ON CHANNEL 10, singer Dudu Aharon is looking for a bride among a bevy of
beautiful girls, who are chasing fame, fortune and glory in the contest to
become Mrs. A.
New York native Jared Morgenstern, a Harvard graduate with
a special knack for computers, cast himself a wider net. He has come to Israel
on a three-week jaunt, during which he’s hoping to find a nice Jewish girl who
is Ms. Right for him. If he succeeds, there’s going to be a wedding.
people who may not be familiar with his name are certainly familiar with his
thumb-up icon – the “like” indicator on Facebook. Whoever coined the phrase that
a picture is worth 1,000 words was unaware of the strength of an infinitely
smaller icon. It’s what one might call nanocommunication, in that one can say so
much with a single click – and “like” apparently says it all. Morgenstern says
he came up with the idea as a solution for people who don’t have the ability to
communicate their feelings.
In a whirlwind tour of Israel’s diversity,
Morgenstern found himself in Jaffa last Friday and attended a performance by
Mayumana, the rhythmic dance troupe in which the dancers use their feet as well
as their hands to drum on boxes, buckets and floors. Morgenstern not only liked
but loved it, and posed for photos with the dancers.
■ AT LAST year’s
Bastille Day celebrations, French Ambassador Christophe Bigot told his guests
that this was his last Bastille Day in Israel.
But then his replacement
had a change of heart and the Quai d’Orsay gave Bigot a reprieve, allowing him
to remain in Israel for another year. On Sunday, when he said “Lehitraot but not
goodbye,” he observed that this time it was for real – “even in the land of
In his emotionally charged address, Bigot expressed his
unreserved admiration for President Shimon Peres, a known Francophile who never
refuses an invitation to join in festivities hosted by the French
Bigot hailed Peres as a true friend of France, who in his
very being and ceaseless quest for peace between Israel and her Palestinian
neighbors symbolized the French values of liberty, equality and fraternity.
Speaking in a mix of French and Hebrew, Bigot greeted the guests on behalf of
his wife, Valerie, and their children, and underscored how much France
appreciated Peres’s recent state visit, which was his second in a five-year
Emphasizing France’s solidarity with Israel, Bigot declared that
Israel is not alone, and reiterated France’s commitment to preventing Iran from
developing its nuclear program. He also spoke of France’s battle against terror,
and in this context was proud of France’s contribution towards saving Mali from
He was also proud that fighting anti-Semitism is a top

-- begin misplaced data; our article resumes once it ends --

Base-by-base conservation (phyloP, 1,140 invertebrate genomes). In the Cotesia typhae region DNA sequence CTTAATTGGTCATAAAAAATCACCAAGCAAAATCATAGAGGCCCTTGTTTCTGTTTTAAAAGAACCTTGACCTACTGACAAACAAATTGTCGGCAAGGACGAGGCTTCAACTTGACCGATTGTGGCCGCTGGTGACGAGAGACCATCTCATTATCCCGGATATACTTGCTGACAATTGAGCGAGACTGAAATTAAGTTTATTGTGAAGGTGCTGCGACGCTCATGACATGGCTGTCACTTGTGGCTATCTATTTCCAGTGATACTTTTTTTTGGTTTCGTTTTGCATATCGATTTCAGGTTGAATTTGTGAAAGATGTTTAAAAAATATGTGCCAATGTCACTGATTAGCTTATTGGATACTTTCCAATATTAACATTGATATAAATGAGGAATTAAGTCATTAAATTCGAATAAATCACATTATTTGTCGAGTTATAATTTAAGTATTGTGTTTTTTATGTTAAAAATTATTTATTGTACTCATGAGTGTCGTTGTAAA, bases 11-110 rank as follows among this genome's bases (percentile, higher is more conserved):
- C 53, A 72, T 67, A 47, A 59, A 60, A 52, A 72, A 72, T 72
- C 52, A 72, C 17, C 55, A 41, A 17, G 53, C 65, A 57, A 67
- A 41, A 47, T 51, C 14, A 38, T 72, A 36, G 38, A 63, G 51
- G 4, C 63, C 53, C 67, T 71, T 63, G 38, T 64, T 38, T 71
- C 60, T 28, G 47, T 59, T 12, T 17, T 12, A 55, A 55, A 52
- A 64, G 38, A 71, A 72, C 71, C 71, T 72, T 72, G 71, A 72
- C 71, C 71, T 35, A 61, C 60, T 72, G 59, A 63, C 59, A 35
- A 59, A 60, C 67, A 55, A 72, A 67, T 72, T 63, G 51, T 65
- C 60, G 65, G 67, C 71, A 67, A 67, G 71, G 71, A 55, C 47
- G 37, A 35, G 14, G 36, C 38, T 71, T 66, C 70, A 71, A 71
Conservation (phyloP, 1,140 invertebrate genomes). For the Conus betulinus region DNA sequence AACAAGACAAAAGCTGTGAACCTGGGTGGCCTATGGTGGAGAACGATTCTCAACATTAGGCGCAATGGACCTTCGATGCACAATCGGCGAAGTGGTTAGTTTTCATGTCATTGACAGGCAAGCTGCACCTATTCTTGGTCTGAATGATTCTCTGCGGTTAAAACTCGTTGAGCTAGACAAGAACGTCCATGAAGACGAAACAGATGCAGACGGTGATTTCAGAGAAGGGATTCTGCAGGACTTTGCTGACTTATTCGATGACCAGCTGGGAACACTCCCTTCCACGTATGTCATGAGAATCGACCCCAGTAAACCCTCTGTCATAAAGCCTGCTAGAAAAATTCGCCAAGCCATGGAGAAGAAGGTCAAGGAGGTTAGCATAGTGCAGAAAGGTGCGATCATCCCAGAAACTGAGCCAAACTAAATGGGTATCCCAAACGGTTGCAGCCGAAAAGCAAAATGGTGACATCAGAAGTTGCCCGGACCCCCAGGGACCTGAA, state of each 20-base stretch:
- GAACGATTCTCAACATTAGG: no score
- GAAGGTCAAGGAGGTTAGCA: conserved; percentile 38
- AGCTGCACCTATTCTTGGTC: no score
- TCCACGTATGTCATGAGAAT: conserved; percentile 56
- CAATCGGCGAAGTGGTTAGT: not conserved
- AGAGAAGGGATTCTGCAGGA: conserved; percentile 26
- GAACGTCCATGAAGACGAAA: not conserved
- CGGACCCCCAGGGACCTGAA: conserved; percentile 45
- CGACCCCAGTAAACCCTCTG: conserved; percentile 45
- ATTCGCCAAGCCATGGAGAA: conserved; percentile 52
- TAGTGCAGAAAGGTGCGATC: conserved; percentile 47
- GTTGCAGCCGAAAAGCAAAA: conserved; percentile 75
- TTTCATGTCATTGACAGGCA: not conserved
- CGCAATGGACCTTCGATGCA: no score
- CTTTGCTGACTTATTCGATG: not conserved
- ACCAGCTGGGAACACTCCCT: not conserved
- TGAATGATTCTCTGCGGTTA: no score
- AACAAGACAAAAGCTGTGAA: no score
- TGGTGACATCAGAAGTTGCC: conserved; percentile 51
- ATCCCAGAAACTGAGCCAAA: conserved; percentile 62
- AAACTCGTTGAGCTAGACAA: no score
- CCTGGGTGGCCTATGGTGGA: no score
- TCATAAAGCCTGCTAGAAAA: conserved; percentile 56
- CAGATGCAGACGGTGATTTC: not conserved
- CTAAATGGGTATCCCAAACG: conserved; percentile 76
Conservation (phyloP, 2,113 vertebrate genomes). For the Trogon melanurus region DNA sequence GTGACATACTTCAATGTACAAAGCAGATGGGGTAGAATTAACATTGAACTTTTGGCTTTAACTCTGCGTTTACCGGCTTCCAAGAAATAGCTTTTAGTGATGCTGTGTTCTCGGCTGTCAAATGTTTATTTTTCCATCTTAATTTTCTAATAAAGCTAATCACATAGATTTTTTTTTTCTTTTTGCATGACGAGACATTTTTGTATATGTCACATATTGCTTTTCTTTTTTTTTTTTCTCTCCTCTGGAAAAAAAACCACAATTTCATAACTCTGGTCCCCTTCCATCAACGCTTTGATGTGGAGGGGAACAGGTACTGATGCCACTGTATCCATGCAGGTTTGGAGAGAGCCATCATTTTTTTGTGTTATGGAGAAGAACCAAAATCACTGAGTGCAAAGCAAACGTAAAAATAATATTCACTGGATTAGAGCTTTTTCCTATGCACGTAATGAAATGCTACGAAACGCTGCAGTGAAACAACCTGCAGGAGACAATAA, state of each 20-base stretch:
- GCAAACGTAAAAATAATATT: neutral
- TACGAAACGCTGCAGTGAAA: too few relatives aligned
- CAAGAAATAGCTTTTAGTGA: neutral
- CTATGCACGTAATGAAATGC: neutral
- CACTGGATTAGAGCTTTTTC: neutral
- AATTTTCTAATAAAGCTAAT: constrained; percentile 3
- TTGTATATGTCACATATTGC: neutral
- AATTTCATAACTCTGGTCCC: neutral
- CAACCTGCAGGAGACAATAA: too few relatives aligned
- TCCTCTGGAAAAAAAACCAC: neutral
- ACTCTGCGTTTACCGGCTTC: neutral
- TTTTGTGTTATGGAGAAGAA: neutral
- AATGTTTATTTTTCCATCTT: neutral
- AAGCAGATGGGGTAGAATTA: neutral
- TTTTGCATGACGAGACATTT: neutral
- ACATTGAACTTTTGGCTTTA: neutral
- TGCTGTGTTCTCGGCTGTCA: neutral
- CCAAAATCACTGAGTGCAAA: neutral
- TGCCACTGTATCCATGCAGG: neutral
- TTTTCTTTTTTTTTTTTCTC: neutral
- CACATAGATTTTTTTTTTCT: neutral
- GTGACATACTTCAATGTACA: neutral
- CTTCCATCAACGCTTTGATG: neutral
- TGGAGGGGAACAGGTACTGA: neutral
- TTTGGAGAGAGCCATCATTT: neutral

priority in France. “We will never forget Toulouse,” he said, recalling the
three children and teacher murdered by a terrorist in a Toulouse Jewish school
in March of last year, and the visit to the school by Prime Minister Binyamin
Netanyahu and French President François Hollande.
The meeting between the
two leaders was more than symbolic, said Bigot. France has long supported Middle
East peace initiatives, and acknowledges that Israel lives in a dangerous
neighborhood. Bigot noted the proximity of Syria, where more than 100,000 people
have been killed; and the unrest in Egypt, where the population is trying to
find the path to democracy. France fully supports the efforts of US Secretary of
State John Kerry to renew the peace process: “It’s time there was a sovereign
Palestinian state alongside that of Israel,” he said.
Paris and Jerusalem do not see eye-to-eye on everything, Bigot said that it was
normal for friends to have occasional disagreements, and indicated there was
more agreement than disagreement between the two countries. He was pleased that
Israel’s two French schools, Mikve Israel and College Marc Chagall, are so full
that neither has sufficient room for additional enrollments. There are some
150,000 French nationals living in Israel, said Bigot, as he congratulated their
newly elected representative in the French parliament, Meyer Habib, who was
present among the huge crowd of mainly French expatriates.
Speaking on a
personal level, Bigot said Israel had left a profound impression on him during
his seven years here – four of them as ambassador.
His most memorable
moment was when he embraced Gilad Schalit at the latter’s home in Mitzpe Hila,
the day after his release from Hamas captivity. Schalit is a dual national with